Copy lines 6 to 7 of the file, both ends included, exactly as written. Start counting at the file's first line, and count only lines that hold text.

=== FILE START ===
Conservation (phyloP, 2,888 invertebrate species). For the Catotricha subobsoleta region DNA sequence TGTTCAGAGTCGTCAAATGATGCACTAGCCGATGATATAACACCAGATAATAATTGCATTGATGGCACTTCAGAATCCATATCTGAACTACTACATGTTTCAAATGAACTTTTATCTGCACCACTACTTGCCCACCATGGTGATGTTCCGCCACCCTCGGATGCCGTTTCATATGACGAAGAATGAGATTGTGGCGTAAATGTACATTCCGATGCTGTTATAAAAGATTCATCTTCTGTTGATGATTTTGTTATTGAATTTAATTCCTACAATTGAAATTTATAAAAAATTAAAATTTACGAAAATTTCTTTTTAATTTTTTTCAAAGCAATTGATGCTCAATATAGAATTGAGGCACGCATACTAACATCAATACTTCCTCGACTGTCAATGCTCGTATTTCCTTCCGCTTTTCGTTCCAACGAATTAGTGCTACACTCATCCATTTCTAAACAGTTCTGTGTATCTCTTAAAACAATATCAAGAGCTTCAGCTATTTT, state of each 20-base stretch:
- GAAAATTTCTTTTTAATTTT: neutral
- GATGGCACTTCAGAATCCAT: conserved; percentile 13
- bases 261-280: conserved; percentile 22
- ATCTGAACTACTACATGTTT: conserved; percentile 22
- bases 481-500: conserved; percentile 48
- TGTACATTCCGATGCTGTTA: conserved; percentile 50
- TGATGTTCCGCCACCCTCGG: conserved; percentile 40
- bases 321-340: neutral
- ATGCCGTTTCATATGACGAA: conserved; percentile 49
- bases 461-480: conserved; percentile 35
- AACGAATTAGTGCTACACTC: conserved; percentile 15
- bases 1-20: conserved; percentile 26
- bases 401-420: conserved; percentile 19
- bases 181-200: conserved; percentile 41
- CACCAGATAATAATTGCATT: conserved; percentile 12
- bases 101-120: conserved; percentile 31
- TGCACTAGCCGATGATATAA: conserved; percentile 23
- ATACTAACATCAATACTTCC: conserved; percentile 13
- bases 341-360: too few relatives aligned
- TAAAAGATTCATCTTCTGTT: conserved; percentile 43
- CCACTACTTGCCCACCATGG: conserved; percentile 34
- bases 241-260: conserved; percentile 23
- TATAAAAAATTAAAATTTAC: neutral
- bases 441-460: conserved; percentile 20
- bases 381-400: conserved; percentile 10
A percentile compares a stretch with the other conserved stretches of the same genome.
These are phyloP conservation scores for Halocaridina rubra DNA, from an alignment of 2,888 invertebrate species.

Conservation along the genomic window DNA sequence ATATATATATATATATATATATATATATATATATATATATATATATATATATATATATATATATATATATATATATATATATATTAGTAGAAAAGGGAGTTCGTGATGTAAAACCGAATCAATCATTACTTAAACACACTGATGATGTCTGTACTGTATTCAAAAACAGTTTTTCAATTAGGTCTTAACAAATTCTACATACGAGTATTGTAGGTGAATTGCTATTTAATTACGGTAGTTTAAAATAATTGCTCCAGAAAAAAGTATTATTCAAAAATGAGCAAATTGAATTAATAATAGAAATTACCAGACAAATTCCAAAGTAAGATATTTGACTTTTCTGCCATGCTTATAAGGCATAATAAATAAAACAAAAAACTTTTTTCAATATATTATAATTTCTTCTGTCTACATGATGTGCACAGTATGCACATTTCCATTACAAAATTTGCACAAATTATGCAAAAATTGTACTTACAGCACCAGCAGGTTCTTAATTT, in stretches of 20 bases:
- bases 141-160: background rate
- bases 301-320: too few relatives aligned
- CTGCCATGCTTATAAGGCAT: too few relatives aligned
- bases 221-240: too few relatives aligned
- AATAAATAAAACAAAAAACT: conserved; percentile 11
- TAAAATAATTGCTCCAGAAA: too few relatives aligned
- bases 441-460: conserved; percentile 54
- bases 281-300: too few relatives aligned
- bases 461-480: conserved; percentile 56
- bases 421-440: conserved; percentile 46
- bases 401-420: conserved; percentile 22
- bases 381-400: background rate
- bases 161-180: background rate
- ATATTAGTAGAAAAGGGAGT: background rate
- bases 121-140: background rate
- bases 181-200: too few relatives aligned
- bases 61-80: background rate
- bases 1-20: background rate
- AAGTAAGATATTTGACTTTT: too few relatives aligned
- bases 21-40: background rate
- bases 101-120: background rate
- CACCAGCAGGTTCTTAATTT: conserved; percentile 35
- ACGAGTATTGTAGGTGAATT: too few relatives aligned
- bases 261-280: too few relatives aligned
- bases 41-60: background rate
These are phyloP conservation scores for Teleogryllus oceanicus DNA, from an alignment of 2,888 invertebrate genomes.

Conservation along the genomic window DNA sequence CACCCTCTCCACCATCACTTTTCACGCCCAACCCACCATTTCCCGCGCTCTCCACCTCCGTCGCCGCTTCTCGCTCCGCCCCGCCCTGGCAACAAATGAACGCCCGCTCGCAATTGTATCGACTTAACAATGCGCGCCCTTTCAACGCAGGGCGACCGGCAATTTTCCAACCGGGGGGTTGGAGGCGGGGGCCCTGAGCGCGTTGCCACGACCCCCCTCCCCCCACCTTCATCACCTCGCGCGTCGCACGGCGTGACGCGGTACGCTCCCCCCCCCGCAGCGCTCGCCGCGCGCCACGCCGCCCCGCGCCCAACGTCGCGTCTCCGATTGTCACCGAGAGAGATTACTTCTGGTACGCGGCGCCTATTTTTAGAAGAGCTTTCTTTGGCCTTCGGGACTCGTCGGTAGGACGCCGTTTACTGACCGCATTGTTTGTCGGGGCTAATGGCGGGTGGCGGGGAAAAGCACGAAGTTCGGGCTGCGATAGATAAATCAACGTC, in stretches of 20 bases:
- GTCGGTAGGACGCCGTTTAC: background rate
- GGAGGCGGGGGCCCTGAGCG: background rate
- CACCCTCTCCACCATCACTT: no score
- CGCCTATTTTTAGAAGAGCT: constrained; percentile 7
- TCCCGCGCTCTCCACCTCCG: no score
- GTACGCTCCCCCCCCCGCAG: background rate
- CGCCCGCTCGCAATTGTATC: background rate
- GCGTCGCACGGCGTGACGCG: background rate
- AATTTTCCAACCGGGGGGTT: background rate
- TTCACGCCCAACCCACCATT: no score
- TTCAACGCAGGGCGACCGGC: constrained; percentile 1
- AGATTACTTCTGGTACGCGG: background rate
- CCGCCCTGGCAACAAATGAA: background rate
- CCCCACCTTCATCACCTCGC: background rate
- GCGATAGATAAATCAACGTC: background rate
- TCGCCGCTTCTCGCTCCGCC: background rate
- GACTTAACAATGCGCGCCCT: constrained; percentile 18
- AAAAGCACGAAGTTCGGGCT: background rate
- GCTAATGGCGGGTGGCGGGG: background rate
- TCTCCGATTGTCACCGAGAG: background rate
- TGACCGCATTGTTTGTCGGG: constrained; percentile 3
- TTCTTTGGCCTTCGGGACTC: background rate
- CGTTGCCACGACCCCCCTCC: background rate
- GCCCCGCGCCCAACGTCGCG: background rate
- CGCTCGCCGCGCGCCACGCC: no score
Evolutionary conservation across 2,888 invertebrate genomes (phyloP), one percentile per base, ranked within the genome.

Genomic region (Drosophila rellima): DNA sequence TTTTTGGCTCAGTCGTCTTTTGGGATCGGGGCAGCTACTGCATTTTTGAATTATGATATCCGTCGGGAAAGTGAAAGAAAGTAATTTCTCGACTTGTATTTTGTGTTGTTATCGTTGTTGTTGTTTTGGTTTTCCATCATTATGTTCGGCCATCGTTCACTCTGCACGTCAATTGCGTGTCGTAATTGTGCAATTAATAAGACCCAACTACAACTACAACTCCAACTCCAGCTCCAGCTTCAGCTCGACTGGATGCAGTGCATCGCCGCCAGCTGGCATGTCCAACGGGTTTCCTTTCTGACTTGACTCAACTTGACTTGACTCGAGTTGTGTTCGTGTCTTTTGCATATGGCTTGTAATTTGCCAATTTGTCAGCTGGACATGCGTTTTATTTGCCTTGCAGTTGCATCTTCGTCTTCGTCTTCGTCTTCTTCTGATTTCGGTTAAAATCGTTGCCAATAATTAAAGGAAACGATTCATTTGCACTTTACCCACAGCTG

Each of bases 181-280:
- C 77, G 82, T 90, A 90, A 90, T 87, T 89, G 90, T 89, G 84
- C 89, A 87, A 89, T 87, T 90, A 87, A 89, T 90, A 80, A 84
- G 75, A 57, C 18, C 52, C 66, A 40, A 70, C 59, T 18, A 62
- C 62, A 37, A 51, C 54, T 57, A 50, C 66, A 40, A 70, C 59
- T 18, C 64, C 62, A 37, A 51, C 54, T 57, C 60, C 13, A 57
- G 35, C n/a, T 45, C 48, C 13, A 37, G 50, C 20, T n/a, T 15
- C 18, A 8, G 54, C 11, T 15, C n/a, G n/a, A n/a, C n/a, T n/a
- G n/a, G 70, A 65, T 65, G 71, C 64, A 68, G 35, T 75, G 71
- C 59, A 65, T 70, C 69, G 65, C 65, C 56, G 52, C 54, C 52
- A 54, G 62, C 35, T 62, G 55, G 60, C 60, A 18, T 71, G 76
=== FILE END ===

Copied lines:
- bases 481-500: conserved; percentile 48
- TGTACATTCCGATGCTGTTA: conserved; percentile 50